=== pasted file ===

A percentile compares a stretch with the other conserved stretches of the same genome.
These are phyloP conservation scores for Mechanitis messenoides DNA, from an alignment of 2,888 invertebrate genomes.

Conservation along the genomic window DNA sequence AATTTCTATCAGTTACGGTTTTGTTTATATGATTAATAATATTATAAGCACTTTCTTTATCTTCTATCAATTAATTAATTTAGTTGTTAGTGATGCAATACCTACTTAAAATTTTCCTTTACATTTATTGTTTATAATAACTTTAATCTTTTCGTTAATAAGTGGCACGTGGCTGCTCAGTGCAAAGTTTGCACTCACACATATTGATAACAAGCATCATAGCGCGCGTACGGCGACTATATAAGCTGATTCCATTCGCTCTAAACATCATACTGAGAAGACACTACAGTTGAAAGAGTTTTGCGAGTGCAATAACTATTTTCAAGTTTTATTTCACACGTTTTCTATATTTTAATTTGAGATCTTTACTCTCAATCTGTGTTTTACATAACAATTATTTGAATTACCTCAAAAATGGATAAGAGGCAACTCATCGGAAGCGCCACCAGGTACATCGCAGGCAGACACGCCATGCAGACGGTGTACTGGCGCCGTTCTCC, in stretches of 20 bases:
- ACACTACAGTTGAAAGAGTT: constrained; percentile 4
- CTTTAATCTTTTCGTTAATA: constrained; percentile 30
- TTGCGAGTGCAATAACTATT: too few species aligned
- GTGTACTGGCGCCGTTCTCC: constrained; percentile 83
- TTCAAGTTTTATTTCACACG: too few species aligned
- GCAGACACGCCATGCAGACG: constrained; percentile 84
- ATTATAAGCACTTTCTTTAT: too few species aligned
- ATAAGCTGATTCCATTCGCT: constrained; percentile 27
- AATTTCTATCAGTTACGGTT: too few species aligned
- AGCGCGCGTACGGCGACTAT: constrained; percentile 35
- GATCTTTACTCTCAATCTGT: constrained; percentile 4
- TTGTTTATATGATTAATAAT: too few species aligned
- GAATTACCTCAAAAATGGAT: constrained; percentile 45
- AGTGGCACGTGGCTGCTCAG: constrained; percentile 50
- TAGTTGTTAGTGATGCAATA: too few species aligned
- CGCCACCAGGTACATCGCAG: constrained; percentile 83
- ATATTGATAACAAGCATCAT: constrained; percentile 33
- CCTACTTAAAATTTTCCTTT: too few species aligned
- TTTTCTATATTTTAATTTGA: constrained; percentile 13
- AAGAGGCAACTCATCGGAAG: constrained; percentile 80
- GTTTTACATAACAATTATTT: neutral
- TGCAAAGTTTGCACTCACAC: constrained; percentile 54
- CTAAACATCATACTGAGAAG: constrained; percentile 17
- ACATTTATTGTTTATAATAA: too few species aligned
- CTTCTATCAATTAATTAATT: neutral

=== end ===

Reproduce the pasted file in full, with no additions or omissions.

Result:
A percentile compares a stretch with the other conserved stretches of the same genome.
These are phyloP conservation scores for Mechanitis messenoides DNA, from an alignment of 2,888 invertebrate genomes.

Conservation along the genomic window DNA sequence AATTTCTATCAGTTACGGTTTTGTTTATATGATTAATAATATTATAAGCACTTTCTTTATCTTCTATCAATTAATTAATTTAGTTGTTAGTGATGCAATACCTACTTAAAATTTTCCTTTACATTTATTGTTTATAATAACTTTAATCTTTTCGTTAATAAGTGGCACGTGGCTGCTCAGTGCAAAGTTTGCACTCACACATATTGATAACAAGCATCATAGCGCGCGTACGGCGACTATATAAGCTGATTCCATTCGCTCTAAACATCATACTGAGAAGACACTACAGTTGAAAGAGTTTTGCGAGTGCAATAACTATTTTCAAGTTTTATTTCACACGTTTTCTATATTTTAATTTGAGATCTTTACTCTCAATCTGTGTTTTACATAACAATTATTTGAATTACCTCAAAAATGGATAAGAGGCAACTCATCGGAAGCGCCACCAGGTACATCGCAGGCAGACACGCCATGCAGACGGTGTACTGGCGCCGTTCTCC, in stretches of 20 bases:
- ACACTACAGTTGAAAGAGTT: constrained; percentile 4
- CTTTAATCTTTTCGTTAATA: constrained; percentile 30
- TTGCGAGTGCAATAACTATT: too few species aligned
- GTGTACTGGCGCCGTTCTCC: constrained; percentile 83
- TTCAAGTTTTATTTCACACG: too few species aligned
- GCAGACACGCCATGCAGACG: constrained; percentile 84
- ATTATAAGCACTTTCTTTAT: too few species aligned
- ATAAGCTGATTCCATTCGCT: constrained; percentile 27
- AATTTCTATCAGTTACGGTT: too few species aligned
- AGCGCGCGTACGGCGACTAT: constrained; percentile 35
- GATCTTTACTCTCAATCTGT: constrained; percentile 4
- TTGTTTATATGATTAATAAT: too few species aligned
- GAATTACCTCAAAAATGGAT: constrained; percentile 45
- AGTGGCACGTGGCTGCTCAG: constrained; percentile 50
- TAGTTGTTAGTGATGCAATA: too few species aligned
- CGCCACCAGGTACATCGCAG: constrained; percentile 83
- ATATTGATAACAAGCATCAT: constrained; percentile 33
- CCTACTTAAAATTTTCCTTT: too few species aligned
- TTTTCTATATTTTAATTTGA: constrained; percentile 13
- AAGAGGCAACTCATCGGAAG: constrained; percentile 80
- GTTTTACATAACAATTATTT: neutral
- TGCAAAGTTTGCACTCACAC: constrained; percentile 54
- CTAAACATCATACTGAGAAG: constrained; percentile 17
- ACATTTATTGTTTATAATAA: too few species aligned
- CTTCTATCAATTAATTAATT: neutral